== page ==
Welcome to Art School!
A New Column
Hey guys, Jen here with a brief introduction to today’s post. Folks, I’m super excited. Why, you ask? Because today, Deborah of My Life at Playtime is here with a new bi-weekly column on Classic Play: Art School!
You may remember Deborah from our very first creative family feature. While she wants me to tell you that she’s not ‘technically’ an artist, I’m going to tell you that when her kids’ school had to cut art class from their budget, she volunteered to go in and teach it. She studied, created lesson plans, tested them out and has hands-on, real world, art teaching experience. So, um, heck yeah, she’s qualified!
Like me, you’ve probably read that many schools across the country have cut art programs. And many parents are wondering what to do. We can’t let arts education die. Am I right?! [feel free to insert a fist pump with me here].
I thought, hey, I have this here blog, and a bunch of readers who are looking for things to do with their kids. Let’s create our own art class!
So I went out and found a great teacher to help. Everyone, please help me in extending a warm welcome to Deborah who is starting off with a great art project for elementary grades: A Wild Thing of Your Own
Supplies: watercolor paper, water, watercolor paints, brushes, pencil, black sharpie/permanent black fine tip marker
This lesson links literacy and art, two of my most favorite things.
Maurice Sendak, illustrator and author of Where the Wild Things Are, is a huge inspiration in our house. This project is a great one for all grades and can be tweaked slightly depending on your children’s age.
For upper grades, this would be a great opportunity to learn what an illustrator means, and explore the life of Maurice Sendak. I highly recommend The Art of Maurice Sendak by Selma G. Lanes which chronicles his journey as author and illustrator of some of the most beloved children’s stories of all time. Particularly his first picture book in 1963, Where the Wild Things Are.
One of my favorite quotes from the book, “If I have an unusual gift, it’s not that I draw particularly better or write particularly better than other people…it’s that I remember things other people don’t recall, the sounds and feelings and images…the emotional quality of particular moments of childhood.” Use this quote to engage your older children, grades 2-5, in a discussion about what this means to them. How art is not about hard and fast rules, about being the best or the most qualified. But instead, this quote is about transferring feelings and images onto paper.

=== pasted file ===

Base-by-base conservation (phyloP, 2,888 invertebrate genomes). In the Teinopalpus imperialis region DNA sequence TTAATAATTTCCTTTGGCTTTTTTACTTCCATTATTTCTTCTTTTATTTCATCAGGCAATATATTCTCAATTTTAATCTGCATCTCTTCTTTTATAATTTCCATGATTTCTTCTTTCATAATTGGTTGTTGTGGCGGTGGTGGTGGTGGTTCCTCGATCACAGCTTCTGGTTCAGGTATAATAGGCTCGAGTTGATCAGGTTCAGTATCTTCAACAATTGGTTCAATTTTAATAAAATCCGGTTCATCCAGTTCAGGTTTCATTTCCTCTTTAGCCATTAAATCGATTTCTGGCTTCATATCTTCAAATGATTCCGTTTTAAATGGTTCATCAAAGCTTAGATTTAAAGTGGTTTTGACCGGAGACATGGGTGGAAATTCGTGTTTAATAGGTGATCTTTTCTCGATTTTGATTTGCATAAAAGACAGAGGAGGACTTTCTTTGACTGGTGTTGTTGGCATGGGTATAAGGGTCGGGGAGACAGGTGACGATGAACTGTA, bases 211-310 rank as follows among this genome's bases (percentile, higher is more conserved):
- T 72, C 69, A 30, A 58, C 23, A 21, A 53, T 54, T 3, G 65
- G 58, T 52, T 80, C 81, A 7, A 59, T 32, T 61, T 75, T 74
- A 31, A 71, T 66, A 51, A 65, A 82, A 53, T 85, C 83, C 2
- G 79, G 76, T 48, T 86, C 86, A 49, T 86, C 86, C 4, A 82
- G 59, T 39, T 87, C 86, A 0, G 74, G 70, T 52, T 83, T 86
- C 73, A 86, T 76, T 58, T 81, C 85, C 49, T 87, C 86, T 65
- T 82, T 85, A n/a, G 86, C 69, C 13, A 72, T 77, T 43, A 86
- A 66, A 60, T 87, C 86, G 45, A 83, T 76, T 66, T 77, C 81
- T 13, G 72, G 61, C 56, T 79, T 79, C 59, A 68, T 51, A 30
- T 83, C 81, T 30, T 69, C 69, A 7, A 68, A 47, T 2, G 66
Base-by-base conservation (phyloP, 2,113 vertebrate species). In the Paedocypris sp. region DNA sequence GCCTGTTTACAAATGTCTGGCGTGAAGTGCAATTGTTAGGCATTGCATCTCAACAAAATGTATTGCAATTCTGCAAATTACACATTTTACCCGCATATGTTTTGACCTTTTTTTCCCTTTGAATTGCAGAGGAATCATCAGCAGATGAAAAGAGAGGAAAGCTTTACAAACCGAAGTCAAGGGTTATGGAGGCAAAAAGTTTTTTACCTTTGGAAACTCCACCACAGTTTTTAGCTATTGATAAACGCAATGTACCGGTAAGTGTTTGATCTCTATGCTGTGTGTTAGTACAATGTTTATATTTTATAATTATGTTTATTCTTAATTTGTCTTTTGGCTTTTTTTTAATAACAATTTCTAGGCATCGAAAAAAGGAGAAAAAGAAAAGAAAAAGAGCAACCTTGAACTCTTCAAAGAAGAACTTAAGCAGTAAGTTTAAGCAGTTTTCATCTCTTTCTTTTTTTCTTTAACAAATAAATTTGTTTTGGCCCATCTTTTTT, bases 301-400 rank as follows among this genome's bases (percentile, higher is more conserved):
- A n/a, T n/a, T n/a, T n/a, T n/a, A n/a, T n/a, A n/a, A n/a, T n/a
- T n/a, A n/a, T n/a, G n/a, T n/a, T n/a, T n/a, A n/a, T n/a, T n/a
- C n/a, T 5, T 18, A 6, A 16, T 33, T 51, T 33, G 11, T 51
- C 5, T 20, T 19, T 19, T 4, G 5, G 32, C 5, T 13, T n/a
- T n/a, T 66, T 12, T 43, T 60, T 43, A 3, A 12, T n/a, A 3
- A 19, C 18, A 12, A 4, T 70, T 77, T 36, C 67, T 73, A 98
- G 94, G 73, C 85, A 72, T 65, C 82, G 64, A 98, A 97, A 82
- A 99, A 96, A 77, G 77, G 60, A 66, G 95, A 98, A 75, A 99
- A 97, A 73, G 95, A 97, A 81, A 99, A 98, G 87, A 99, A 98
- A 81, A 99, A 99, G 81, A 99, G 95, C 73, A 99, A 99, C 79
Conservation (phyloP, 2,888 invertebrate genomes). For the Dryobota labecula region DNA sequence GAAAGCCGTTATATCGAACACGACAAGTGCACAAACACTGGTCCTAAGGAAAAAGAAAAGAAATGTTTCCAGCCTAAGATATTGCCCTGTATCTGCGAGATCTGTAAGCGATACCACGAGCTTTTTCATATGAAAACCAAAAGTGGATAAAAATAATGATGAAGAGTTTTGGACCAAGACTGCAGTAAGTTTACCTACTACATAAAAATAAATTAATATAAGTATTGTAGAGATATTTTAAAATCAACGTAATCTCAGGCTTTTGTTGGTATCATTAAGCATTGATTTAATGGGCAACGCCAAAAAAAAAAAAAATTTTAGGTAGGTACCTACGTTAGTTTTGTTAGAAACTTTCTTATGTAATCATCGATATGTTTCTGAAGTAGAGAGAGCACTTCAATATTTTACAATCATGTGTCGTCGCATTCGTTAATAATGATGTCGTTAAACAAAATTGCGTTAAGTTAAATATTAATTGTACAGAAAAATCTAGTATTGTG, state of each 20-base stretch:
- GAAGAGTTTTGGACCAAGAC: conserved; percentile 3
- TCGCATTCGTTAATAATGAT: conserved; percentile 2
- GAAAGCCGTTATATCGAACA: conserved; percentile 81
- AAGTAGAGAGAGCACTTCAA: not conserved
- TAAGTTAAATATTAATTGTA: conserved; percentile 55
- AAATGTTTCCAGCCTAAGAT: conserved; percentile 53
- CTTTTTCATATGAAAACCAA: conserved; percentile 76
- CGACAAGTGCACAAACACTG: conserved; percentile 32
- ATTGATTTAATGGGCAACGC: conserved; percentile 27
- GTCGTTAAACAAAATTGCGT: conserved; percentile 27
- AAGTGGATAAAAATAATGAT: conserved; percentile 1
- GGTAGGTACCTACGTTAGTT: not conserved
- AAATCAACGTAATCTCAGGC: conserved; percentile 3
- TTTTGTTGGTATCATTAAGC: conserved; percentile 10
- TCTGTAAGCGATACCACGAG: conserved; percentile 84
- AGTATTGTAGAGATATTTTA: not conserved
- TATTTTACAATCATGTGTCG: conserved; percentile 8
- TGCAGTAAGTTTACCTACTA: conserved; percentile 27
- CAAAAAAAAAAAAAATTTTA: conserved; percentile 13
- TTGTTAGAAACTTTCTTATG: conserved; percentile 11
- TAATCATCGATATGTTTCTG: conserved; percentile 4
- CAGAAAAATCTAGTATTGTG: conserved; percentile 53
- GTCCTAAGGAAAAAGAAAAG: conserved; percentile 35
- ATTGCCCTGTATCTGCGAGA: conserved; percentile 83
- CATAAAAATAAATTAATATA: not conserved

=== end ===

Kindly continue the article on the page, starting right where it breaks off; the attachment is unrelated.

For lower grades, I recommend reading Where the Wild Things Are before you begin this lesson.
Point out the pages without words that focus on the images of the Wild Things, how they make Max feel in the story and how they make us feel. Take the opportunity to study and explore what the characters in the story look like, their similarities, differences. I always like to take note of their large heads, interesting eyes, and varied hair and horns.
Have the children begin with their paper vertical and eyeball the center of their paper with their finger(easiest to use the hand they don’t normally write with). With their writing hand, use the pencil to begin from that center point and make a circle for the head covering the top half of the page.
Once they have a nice large head the children can begin to envision what their own wild thing would look like. How many eyes will it have, will it have horns, hair, teeth showing, only one nose, a smile?
Once the details in the face are completed with pencil the children can move on to add other details to a body, arms, legs, hands. Will there be claws, one leg or five, scales or fur, have a tail?
Once the pencil drawing of their wild thing is complete, have the children trace over their pencil lines with a black sharpie or permanent marker. This skill is great for younger kids’ fine motor skills, be sure to stress that you will only see the black lines, and the pencil markings will disappear, so every line needs to be traced.
They can go back with a pencil eraser and erase their pencil lines.
Now it’s time to watercolors. I love having the kids be able to do whatever they want with the paints, the only rule I give is there can be no white showing of the paper when they are finished. This will ensure the picture is vibrant and full.
And there you have an easy and fun way for each child to create their own wild thing.
Here’s an example of a kindergartener’s wild thing.
And a 7 year old’s.
Lastly, a 10 year old’s creation.
Deborah will be back in two weeks with another art lesson. Can’t wait!